According to the Mayo Clinic, you may not have time to prepare for a doctor visit before seeking treatment for Stevens Johnson Syndrome.
The condition is usually an allergic reaction in response to medication, infection or illness, and can cause the top layer of skin to shed and die.
It’s considered a medical emergency, and you should call 911 or go to an emergency room if you have signs and symptoms.
But if you do have time before you go, the Mayo Clinic recommends that you:
Put all the medications you’re taking in a plastic bag, including prescription and over-the-counter drugs. This may help your doctor figure out what triggered Stevens-Johnson syndrome.
Ask a family member or friend to come along, if they’re available immediately. Someone who knows you well can help inform the medical staff of your medical history and can help take in information about your current illness.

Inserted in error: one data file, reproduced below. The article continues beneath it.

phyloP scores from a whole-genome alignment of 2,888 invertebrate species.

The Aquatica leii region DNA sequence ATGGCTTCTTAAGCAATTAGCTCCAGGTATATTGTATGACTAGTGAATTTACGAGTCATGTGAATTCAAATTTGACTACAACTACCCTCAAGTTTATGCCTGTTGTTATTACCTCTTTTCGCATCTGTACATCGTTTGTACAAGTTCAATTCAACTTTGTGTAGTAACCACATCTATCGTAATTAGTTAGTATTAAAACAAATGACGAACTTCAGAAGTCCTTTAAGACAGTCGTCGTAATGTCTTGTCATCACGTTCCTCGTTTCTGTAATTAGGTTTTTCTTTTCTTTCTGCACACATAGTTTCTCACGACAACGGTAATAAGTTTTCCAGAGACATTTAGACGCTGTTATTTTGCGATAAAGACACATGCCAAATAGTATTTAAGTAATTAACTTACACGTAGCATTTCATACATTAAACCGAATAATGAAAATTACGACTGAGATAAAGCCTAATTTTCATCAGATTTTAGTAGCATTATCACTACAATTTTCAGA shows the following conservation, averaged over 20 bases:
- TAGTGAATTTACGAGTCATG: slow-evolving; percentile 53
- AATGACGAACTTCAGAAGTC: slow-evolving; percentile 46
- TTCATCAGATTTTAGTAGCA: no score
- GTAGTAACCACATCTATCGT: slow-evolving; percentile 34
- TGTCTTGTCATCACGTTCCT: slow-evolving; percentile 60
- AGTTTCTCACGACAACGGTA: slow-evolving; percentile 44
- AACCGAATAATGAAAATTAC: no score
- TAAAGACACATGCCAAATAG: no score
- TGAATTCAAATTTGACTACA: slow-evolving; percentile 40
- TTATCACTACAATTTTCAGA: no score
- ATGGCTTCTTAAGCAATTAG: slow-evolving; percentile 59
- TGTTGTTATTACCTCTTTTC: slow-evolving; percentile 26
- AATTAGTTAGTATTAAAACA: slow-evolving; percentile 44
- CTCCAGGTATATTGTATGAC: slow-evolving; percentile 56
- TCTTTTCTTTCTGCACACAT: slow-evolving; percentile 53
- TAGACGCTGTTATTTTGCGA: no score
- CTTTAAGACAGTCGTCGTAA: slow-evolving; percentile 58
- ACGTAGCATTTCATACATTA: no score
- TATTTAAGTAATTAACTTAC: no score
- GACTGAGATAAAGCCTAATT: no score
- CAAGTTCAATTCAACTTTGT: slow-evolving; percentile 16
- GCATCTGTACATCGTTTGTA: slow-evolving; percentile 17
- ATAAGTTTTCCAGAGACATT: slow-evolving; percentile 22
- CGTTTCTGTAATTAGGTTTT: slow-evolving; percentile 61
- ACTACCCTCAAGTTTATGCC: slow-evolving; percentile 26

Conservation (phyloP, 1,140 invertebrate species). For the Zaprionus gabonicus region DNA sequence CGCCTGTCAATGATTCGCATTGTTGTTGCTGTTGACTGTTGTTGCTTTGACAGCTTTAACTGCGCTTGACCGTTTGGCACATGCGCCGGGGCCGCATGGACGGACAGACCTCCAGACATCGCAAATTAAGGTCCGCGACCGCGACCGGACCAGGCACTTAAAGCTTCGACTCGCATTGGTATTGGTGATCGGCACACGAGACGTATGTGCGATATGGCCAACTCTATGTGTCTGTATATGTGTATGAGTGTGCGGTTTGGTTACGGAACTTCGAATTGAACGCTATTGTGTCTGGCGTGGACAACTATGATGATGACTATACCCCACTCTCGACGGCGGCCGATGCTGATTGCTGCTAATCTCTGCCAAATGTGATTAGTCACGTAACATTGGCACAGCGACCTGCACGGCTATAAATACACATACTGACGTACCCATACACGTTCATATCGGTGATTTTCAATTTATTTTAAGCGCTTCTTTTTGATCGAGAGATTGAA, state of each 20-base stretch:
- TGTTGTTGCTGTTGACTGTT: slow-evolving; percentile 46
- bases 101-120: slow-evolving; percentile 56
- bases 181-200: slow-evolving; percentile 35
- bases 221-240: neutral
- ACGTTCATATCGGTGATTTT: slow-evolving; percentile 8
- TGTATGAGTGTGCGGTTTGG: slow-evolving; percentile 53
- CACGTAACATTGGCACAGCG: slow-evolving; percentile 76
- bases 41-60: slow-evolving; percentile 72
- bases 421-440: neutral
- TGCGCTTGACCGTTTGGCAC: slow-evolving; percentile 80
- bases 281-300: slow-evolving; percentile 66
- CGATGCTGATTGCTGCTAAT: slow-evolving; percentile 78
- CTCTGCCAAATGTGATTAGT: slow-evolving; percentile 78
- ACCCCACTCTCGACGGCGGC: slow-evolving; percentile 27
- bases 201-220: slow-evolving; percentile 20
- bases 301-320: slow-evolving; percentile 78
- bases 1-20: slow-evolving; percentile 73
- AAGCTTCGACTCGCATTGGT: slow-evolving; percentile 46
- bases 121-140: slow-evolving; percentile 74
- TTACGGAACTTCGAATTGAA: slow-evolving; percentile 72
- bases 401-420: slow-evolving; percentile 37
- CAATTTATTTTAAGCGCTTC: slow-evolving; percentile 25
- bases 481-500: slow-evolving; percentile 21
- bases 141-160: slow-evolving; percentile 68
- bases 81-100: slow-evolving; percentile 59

The emergency room doctor will probably ask you about your other medical conditions and whether you’ve recently experienced a flu-like illness. If possible, give that some thought on your way to the hospital and share important information with anyone who is accompanying you to the emergency room.
It might help to keep a running list of questions about Stevens Johnson Syndrome that you may have for your doctor while you’re in the hospital.
Those questions may include:
- What is the likely cause of my condition?
- How do I keep from having this reaction again?
- What restrictions do I need to follow?
- I have other medical conditions. How do I manage them together?
- How long will it take my skin to heal?
- Am I likely to have any permanent damage?
If you or a loved one have suffered from the condition, you should consult with a Stevens-Johnson Syndrome attorney at Lopez McHugh to evaluate whether you have a claim.
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